Myths and Tips of being a Writer

November 18, 2017

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 As aspiring writers, one thing we normally do (or are told to do) is to look up for tips or suggestions from other writer in order to improve. On this quest, we tend to find a million tips and tricks for making the process of writing a novel or a short story or a script a whole lot easier. Well, I wanted to dedicate this post to some of the different myths and tips among the writer community, and my personal experience regarding them.


All Writers are different


The first thing that is important to note, is that not every writer is the same. It is very important, whenever you read a tip or suggestion, that you understand that it might have a point, it might sound correct, but it might just not work for you! What works for other people might not be the thing for you.


Imagine something as simple as how you ask for a drink on a bar, or how you clean your room, or how you arrange your clothes in the closet. You probably have noticed other people do these things differently. "You shouldn't wear your watch on your right arm" someone might tell you, but that's where you like it. It is just like that with writing. Some things might be good for you, and some might not. Be open to learn new things, but never think they must be done that way. Learn what to take, and what to let go.


Daily Goals are the easiest way to write


This is a very popular one. More than once I've come across these plans that promise you'll have a commercial novel in three months, by writing a 1000 words a day for a 100 days (which, indeed, you can consider a 100,000 words novel commercial). However, there are several problems with this model.


First of all, you're not in a writing mood everyday, nor at all times. At moments you might have this incredible flow of ideas, and you can sit down and write non-stop for hours. However, you could also spend a whole hour in front of your computer, willing to write, and not type a single word. You shouldn't write a certain amount of words a day: that will make your writing stiff, and unnatural. Try to write as much as possible, as long as you are feeling the emotions and the will to write.


Second thing I don't like about this concept is that it only conceives the initial writing process. Before writing your novel, there is a long process of research you should follow. You should ideate characters, plan a general plot, what you want to achieve with your story, what message you want to get across with it, and what's the best way to get it across to your readers. Also, when you finish your story, you need to start the revision process (into which I don't want to dive too much, because there is a lot to be said, and deserves a dedicated post for it). There's a lot more than just writing your story, other than the fact that you shouldn't initially limit the amount of words it should have.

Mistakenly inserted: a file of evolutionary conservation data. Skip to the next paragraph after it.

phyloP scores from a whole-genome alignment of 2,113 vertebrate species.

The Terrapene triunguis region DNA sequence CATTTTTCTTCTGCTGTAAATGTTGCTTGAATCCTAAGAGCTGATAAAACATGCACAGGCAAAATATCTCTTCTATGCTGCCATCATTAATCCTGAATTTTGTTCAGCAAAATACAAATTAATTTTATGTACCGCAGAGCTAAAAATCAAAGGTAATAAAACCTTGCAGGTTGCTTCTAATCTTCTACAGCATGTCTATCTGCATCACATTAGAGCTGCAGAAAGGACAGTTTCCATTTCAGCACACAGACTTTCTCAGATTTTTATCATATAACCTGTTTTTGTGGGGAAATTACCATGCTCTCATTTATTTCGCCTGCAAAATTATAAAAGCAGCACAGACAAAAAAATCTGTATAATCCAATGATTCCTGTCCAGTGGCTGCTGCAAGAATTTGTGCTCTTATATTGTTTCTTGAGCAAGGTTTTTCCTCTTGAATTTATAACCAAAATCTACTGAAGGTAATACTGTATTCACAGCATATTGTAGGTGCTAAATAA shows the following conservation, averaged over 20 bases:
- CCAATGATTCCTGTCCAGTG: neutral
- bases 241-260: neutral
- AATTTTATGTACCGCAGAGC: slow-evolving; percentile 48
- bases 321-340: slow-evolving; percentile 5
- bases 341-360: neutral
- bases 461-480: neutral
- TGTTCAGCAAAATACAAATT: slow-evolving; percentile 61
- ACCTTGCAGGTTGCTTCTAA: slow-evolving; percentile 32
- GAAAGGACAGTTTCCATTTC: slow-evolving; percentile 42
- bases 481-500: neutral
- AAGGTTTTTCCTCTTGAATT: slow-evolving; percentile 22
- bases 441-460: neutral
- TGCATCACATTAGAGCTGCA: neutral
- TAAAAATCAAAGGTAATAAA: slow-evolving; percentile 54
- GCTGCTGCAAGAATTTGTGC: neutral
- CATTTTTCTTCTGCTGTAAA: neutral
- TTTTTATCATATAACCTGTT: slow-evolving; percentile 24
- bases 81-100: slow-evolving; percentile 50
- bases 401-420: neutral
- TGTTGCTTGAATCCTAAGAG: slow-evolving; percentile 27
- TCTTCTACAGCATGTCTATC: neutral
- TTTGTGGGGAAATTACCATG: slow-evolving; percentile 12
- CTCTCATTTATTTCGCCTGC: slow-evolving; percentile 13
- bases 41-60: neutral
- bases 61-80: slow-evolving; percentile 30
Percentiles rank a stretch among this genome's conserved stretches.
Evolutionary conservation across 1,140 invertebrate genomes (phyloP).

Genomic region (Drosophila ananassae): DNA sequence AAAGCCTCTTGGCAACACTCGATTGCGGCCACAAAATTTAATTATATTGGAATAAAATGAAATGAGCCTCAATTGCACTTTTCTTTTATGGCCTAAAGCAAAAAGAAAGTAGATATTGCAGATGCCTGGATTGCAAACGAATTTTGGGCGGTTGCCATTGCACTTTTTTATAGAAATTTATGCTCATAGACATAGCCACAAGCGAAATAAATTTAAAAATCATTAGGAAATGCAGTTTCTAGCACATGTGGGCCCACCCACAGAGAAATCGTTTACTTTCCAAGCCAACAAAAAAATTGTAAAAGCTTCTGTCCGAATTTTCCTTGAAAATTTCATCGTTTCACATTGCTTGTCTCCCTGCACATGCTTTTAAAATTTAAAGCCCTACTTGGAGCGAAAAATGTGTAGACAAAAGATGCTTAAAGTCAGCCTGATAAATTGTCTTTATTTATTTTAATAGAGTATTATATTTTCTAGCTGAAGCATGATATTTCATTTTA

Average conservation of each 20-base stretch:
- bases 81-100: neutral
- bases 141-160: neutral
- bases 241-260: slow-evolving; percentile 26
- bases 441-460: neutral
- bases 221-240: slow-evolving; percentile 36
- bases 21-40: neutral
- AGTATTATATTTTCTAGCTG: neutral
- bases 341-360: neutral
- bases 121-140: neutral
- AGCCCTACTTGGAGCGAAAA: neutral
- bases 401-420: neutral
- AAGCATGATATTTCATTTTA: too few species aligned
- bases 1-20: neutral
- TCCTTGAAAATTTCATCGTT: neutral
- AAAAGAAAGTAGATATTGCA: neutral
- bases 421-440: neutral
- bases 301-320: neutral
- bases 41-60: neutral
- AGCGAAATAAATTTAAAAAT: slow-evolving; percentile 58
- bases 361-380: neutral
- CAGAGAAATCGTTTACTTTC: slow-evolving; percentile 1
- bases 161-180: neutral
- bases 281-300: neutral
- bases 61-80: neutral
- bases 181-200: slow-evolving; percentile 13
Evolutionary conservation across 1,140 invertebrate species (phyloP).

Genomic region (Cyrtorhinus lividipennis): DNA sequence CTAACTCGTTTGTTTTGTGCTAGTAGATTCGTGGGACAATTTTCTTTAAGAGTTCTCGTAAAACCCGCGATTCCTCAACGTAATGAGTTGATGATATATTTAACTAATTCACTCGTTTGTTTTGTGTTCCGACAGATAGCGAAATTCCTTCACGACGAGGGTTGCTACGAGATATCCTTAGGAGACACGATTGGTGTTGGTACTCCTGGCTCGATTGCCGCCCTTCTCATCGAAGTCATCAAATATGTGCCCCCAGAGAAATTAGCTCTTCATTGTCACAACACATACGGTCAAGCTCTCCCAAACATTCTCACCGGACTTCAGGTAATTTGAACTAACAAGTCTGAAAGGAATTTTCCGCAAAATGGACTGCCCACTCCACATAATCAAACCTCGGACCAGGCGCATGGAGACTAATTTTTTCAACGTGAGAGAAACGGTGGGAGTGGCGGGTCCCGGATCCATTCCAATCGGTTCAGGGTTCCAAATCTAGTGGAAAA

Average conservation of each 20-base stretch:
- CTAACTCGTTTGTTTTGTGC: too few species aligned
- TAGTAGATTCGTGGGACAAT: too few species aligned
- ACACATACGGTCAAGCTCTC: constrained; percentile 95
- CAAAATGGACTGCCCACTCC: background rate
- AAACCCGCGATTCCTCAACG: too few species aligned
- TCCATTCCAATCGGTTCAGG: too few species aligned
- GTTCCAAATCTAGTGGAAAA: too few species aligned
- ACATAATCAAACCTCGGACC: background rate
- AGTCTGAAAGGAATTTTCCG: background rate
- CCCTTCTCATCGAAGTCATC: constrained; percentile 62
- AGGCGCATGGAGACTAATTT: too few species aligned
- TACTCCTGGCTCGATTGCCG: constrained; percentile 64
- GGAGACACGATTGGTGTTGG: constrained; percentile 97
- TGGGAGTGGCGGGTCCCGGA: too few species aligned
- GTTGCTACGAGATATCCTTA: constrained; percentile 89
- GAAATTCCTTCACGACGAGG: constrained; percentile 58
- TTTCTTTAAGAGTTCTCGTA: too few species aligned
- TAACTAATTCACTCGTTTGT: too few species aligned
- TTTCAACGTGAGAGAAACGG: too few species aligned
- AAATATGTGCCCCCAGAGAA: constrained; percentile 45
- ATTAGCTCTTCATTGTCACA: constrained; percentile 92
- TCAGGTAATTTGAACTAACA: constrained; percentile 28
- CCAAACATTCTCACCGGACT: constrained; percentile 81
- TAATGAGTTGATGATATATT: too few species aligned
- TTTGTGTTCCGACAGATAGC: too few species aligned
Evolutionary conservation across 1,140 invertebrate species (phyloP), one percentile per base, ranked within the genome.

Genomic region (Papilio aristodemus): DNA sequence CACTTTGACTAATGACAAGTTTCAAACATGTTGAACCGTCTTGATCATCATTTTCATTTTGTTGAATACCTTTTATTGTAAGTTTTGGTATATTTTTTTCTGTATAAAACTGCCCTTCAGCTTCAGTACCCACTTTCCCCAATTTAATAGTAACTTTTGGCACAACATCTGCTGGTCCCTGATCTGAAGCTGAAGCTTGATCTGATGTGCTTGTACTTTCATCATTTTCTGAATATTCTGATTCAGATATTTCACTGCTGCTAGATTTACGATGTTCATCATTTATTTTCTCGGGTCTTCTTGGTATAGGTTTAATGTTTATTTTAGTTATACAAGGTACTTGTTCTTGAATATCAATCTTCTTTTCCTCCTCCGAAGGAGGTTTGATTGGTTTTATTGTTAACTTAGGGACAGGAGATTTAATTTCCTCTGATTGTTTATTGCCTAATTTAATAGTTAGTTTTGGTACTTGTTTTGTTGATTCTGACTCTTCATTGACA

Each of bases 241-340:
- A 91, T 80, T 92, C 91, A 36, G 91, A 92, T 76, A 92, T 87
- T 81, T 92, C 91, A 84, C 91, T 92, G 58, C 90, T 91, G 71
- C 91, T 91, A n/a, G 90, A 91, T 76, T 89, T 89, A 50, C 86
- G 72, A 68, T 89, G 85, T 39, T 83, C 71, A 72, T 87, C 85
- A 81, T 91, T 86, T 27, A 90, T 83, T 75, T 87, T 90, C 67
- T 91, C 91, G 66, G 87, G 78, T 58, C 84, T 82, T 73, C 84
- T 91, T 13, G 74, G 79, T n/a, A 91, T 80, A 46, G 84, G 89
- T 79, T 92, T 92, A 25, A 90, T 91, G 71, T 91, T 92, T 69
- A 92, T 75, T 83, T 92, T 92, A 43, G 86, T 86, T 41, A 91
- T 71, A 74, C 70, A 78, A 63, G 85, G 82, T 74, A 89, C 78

In order to write, you need to read


Yes, you do. You need to read a lot in order for you to improve your writing. However, be selective. Read things related to the topic, genre, or style of what you are writing. Usually, those are the reads that really help you propel your story forward. Also, try to focus on words, expressions, or ways of delivering story that you do not use in your writing, for you to enrich yourself. Whatever might be the intent of your reading, never seize.


A tree cannot grow without water, and a writer cannot bloom without books. Read constantly, but also write constantly. Not only your main stories: try exercises. There are a lot of cool tools and websites dedicated to provide awesome, useful exercises, like campfire storytelling, writing prompts, and plenty other cool things. Tumblr is full of useful pages for writers. Don't hesitate to give them a try.


Plotting is a Must


A plot might probably be the must trustworthy, organized way for you to outline your story, and know where you should be heading to with it. However, I wouldn't say it is for everybody. I personally do plot, but I don't stick to it a hundred percent. I like to enjoy the story as I'm writing it. Sometimes, I feel a character shouldn't do what I plotted them to do, simply because, taking into account the events, and how I felt their story developed, it isn't the right thing anymore.


The plot might be a guideline, or it might be your goal. Either way, you need to try out both (or even not having a plot at all), and figure out which way works better for you.


Anybody can be a Writer


I don't want to jeopardize any aspiring writer's future with this, but I believe this is not a thing anybody can do, unlike what some authors say. The thing about writing stories, especially good stories, is that they require time, dedication, a lot of time into thinking and planning, plotting and revising, and simply put, patience is not a virtue of all. Of course, if you are really passionate about it, you will find your own way into coming across that amazing story, and be able to successfully write and edit it, but that requires you devoting to it. Your story is not going to be written on its own (as much as I have personally wished more than once), but you have to get your hand dirty and get some writing done.


If you truly believe this is a passion of yours, then don't let my words discourage you, because that is not my intention. Strive for improving your prose and your ideas, and work hard for making them become a reality.


Final Thoughts


As I said at the beginning, most of the tips you find should be taken into consideration, but never as a definitive rule. One off the many wonders of writing is that you can make it as personal and enjoyable as you want. Create your own rules, stories, characters, and live and enjoy every second of it!


I hope you enjoyed this post. Let me know in the comment section below your thoughts about this topic.

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